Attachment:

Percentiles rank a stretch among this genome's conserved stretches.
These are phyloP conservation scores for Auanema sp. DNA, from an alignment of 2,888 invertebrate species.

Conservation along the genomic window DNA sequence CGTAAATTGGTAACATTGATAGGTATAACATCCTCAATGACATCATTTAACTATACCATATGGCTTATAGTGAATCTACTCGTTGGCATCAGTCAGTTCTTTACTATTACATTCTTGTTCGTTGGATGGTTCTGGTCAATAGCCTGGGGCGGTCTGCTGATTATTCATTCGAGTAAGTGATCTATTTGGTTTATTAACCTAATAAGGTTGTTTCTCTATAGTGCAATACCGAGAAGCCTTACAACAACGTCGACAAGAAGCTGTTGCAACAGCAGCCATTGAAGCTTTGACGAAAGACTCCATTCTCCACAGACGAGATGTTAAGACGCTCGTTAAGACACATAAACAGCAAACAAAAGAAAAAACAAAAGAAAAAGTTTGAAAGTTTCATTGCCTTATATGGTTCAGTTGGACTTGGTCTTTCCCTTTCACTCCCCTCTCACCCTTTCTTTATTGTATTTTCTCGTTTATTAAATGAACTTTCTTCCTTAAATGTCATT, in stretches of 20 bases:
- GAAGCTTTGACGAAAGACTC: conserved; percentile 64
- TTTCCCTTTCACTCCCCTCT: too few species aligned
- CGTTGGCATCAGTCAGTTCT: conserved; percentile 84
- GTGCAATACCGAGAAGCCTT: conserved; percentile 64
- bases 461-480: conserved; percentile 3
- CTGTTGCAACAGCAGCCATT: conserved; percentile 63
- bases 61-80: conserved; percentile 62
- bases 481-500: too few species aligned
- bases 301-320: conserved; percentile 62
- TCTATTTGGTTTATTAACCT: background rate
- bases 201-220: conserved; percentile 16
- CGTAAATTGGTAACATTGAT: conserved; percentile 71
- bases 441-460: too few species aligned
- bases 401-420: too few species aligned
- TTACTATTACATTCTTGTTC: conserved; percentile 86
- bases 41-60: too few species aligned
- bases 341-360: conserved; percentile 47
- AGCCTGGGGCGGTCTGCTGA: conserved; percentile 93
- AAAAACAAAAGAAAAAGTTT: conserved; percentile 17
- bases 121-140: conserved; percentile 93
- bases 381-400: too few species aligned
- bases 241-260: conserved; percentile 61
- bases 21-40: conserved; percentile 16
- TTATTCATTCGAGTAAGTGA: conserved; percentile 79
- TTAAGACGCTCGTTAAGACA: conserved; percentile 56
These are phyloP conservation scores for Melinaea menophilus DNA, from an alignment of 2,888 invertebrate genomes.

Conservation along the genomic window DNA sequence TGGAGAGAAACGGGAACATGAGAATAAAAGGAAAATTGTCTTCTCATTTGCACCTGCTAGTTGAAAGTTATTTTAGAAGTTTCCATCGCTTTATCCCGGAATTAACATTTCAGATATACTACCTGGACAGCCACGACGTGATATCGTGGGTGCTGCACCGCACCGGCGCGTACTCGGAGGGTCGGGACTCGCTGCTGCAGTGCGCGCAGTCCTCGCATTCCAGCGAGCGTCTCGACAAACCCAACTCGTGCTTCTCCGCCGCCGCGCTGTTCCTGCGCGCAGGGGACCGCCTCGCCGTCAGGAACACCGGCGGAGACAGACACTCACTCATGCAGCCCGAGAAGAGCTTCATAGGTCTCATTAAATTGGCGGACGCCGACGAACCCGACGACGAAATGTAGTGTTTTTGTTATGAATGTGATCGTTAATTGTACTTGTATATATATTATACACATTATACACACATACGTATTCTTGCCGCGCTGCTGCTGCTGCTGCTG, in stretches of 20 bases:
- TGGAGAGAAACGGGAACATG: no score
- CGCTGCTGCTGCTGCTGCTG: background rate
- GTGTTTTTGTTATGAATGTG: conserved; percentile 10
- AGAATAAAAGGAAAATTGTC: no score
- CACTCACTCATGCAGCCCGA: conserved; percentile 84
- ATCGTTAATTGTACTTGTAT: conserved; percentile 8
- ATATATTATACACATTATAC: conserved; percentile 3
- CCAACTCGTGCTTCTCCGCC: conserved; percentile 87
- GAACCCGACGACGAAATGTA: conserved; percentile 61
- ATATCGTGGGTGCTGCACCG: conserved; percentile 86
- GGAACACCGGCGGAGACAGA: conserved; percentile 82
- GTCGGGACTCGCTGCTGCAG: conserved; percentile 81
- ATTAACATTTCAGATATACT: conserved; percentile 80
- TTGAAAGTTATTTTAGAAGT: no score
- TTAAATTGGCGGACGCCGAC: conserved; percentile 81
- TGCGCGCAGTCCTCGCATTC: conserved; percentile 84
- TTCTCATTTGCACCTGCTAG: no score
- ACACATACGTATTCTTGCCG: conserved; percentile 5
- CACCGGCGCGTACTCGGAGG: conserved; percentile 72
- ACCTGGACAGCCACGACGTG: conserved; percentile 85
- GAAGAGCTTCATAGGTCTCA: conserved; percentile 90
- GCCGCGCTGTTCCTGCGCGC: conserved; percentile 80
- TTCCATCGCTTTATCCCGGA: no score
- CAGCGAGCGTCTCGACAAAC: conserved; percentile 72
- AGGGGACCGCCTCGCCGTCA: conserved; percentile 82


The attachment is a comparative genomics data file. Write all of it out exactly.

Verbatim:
Percentiles rank a stretch among this genome's conserved stretches.
These are phyloP conservation scores for Auanema sp. DNA, from an alignment of 2,888 invertebrate species.

Conservation along the genomic window DNA sequence CGTAAATTGGTAACATTGATAGGTATAACATCCTCAATGACATCATTTAACTATACCATATGGCTTATAGTGAATCTACTCGTTGGCATCAGTCAGTTCTTTACTATTACATTCTTGTTCGTTGGATGGTTCTGGTCAATAGCCTGGGGCGGTCTGCTGATTATTCATTCGAGTAAGTGATCTATTTGGTTTATTAACCTAATAAGGTTGTTTCTCTATAGTGCAATACCGAGAAGCCTTACAACAACGTCGACAAGAAGCTGTTGCAACAGCAGCCATTGAAGCTTTGACGAAAGACTCCATTCTCCACAGACGAGATGTTAAGACGCTCGTTAAGACACATAAACAGCAAACAAAAGAAAAAACAAAAGAAAAAGTTTGAAAGTTTCATTGCCTTATATGGTTCAGTTGGACTTGGTCTTTCCCTTTCACTCCCCTCTCACCCTTTCTTTATTGTATTTTCTCGTTTATTAAATGAACTTTCTTCCTTAAATGTCATT, in stretches of 20 bases:
- GAAGCTTTGACGAAAGACTC: conserved; percentile 64
- TTTCCCTTTCACTCCCCTCT: too few species aligned
- CGTTGGCATCAGTCAGTTCT: conserved; percentile 84
- GTGCAATACCGAGAAGCCTT: conserved; percentile 64
- bases 461-480: conserved; percentile 3
- CTGTTGCAACAGCAGCCATT: conserved; percentile 63
- bases 61-80: conserved; percentile 62
- bases 481-500: too few species aligned
- bases 301-320: conserved; percentile 62
- TCTATTTGGTTTATTAACCT: background rate
- bases 201-220: conserved; percentile 16
- CGTAAATTGGTAACATTGAT: conserved; percentile 71
- bases 441-460: too few species aligned
- bases 401-420: too few species aligned
- TTACTATTACATTCTTGTTC: conserved; percentile 86
- bases 41-60: too few species aligned
- bases 341-360: conserved; percentile 47
- AGCCTGGGGCGGTCTGCTGA: conserved; percentile 93
- AAAAACAAAAGAAAAAGTTT: conserved; percentile 17
- bases 121-140: conserved; percentile 93
- bases 381-400: too few species aligned
- bases 241-260: conserved; percentile 61
- bases 21-40: conserved; percentile 16
- TTATTCATTCGAGTAAGTGA: conserved; percentile 79
- TTAAGACGCTCGTTAAGACA: conserved; percentile 56
These are phyloP conservation scores for Melinaea menophilus DNA, from an alignment of 2,888 invertebrate genomes.

Conservation along the genomic window DNA sequence TGGAGAGAAACGGGAACATGAGAATAAAAGGAAAATTGTCTTCTCATTTGCACCTGCTAGTTGAAAGTTATTTTAGAAGTTTCCATCGCTTTATCCCGGAATTAACATTTCAGATATACTACCTGGACAGCCACGACGTGATATCGTGGGTGCTGCACCGCACCGGCGCGTACTCGGAGGGTCGGGACTCGCTGCTGCAGTGCGCGCAGTCCTCGCATTCCAGCGAGCGTCTCGACAAACCCAACTCGTGCTTCTCCGCCGCCGCGCTGTTCCTGCGCGCAGGGGACCGCCTCGCCGTCAGGAACACCGGCGGAGACAGACACTCACTCATGCAGCCCGAGAAGAGCTTCATAGGTCTCATTAAATTGGCGGACGCCGACGAACCCGACGACGAAATGTAGTGTTTTTGTTATGAATGTGATCGTTAATTGTACTTGTATATATATTATACACATTATACACACATACGTATTCTTGCCGCGCTGCTGCTGCTGCTGCTG, in stretches of 20 bases:
- TGGAGAGAAACGGGAACATG: no score
- CGCTGCTGCTGCTGCTGCTG: background rate
- GTGTTTTTGTTATGAATGTG: conserved; percentile 10
- AGAATAAAAGGAAAATTGTC: no score
- CACTCACTCATGCAGCCCGA: conserved; percentile 84
- ATCGTTAATTGTACTTGTAT: conserved; percentile 8
- ATATATTATACACATTATAC: conserved; percentile 3
- CCAACTCGTGCTTCTCCGCC: conserved; percentile 87
- GAACCCGACGACGAAATGTA: conserved; percentile 61
- ATATCGTGGGTGCTGCACCG: conserved; percentile 86
- GGAACACCGGCGGAGACAGA: conserved; percentile 82
- GTCGGGACTCGCTGCTGCAG: conserved; percentile 81
- ATTAACATTTCAGATATACT: conserved; percentile 80
- TTGAAAGTTATTTTAGAAGT: no score
- TTAAATTGGCGGACGCCGAC: conserved; percentile 81
- TGCGCGCAGTCCTCGCATTC: conserved; percentile 84
- TTCTCATTTGCACCTGCTAG: no score
- ACACATACGTATTCTTGCCG: conserved; percentile 5
- CACCGGCGCGTACTCGGAGG: conserved; percentile 72
- ACCTGGACAGCCACGACGTG: conserved; percentile 85
- GAAGAGCTTCATAGGTCTCA: conserved; percentile 90
- GCCGCGCTGTTCCTGCGCGC: conserved; percentile 80
- TTCCATCGCTTTATCCCGGA: no score
- CAGCGAGCGTCTCGACAAAC: conserved; percentile 72
- AGGGGACCGCCTCGCCGTCA: conserved; percentile 82